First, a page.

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Arizona Spotlight for August 11th, 2022

Native plants return to Hermosillo's urban landscape; Tucsonan John Rhodes tells about his family's rodeo history; Meet the new CEO of The Western National Parks Association; and a short story by Aurelie Sheehan.

What will Arizona do as its share of Colorado River water diminishes?

We hear about efforts to reassess state allocations and what may come of a billion-dollar fund established this summer.

A grassroots Tucson baker wins a national award for excellence.

Also on Arizona Spotlight: Renowned author Tom Miller reads from "Where Was I? A Travel Writer's Memoir"; Adiba Nelson shares truth about her first day on the job as a new mother; and remembering cowboy poet & philosopher Baxter Black.

Making beer in Southern Arizona

This week, The Buzz focuses on the area's beer business, its growth and how it has felt the pinch of supply chain problems.

$3.4B in produce came in through Nogales in 2021

After being slightly edged out by Hidalgo, Texas, for tomato imports in 2017, Nogales has maintained the top spot since then.

Arizona Spotlight for January 27th, 2022

With less water on the surface, how long can Arizona rely on what's underground? And, the Pima County Public Library's "Welcome to America Team" is helping Afghan immigrants to find their new home.

Adia Barnes on Teamwork and Motherhood.

Also on Arizona Spotlight:Can new technology save water on farms? Plus Chris Dashiell remembers Peter Bogdanovich, and a short story read by author Michelle Ross.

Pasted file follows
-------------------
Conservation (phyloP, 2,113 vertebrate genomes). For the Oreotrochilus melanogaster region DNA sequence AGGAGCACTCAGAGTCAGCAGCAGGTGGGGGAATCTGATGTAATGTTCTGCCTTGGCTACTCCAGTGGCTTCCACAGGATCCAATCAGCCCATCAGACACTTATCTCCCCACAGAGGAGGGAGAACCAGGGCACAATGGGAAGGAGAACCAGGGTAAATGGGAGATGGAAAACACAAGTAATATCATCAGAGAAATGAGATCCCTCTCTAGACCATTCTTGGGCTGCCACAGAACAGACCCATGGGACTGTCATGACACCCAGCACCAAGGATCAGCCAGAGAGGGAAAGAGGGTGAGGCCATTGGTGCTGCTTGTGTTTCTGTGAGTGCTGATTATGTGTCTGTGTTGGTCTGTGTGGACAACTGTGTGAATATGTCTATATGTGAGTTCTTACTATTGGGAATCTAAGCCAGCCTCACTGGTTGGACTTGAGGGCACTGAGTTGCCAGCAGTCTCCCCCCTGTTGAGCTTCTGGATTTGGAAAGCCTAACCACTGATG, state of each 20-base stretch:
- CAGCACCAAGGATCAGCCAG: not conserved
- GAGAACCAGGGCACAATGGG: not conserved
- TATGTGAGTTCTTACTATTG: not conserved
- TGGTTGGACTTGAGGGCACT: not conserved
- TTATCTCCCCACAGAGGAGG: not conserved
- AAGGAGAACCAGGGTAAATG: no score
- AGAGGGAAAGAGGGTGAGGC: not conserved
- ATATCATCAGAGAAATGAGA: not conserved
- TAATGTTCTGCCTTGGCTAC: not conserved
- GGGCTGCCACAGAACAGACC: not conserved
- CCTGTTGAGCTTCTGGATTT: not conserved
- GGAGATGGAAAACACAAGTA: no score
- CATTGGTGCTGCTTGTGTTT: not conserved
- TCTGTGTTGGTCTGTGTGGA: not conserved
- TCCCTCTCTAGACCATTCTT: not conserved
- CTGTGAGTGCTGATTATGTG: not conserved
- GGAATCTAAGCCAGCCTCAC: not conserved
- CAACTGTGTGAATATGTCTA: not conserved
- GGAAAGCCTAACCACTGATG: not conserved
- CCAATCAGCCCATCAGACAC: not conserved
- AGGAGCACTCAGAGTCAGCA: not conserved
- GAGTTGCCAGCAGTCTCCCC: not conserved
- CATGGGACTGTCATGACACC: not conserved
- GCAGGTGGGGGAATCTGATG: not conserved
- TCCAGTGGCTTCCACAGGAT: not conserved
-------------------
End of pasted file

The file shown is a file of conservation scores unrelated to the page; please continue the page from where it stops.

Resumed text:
As the Colorado River shrinks, can new technology save water on farms? The answer is complicated

Agriculture uses about 80% of the water in the Colorado River basin.

The Dave Stryker Quartet kicks off the 2022 Tucson Jazz Festival.

Also on Arizona Spotlight: The Cocopah Indian Tribe work to restore the Colorado River Delta; How Maryanne Chisholm's artistic vision guided her through difficult times; and the Sonoran Plein Air Painters share "A Brush with the Desert".

Researcher: More could be done to protect farmworkers from COVID-19

For the study, more than 30 farm workers in Sonora and Baja California were interviewed from mid- to late-2020.

Drought monitors paint a bleak picture for the Colorado River

Four metrics are used to track drought, and they paint a bleak picture

Company to close pecan harvesting plant in southern Arizona

Farmers Investment Co. said processing pecans at the Sahuarita plant wasn't sustainable due to tariffs, low-cost competition from Mexican processors and financial impacts of COVID-19.

Arizona farmers prepare for water cuts

A third-generation farmer fears for the long-term sustainability of farming in Arizona.

Mexican tomato importers worry rule interpretation could raise prices

"This might add up to 20% to 25% of the Nogales shipping cost of tomatoes," industry group says

"Good Food Finder" wants to build roots between growers and consumers.

Also on Arizona Spotlight: Visit a place in the desert with more than a century of aviation history; current Tucson Museum of Art exhibition "4 x 4" celebrates Willie J. Bonner; more entries by 5th graders from The NPR Student Podcast Challenge.

No movement on groundwater protection bills

This year's efforts to bring more regulation to Arizona's groundwater use have failed in the state legislature.

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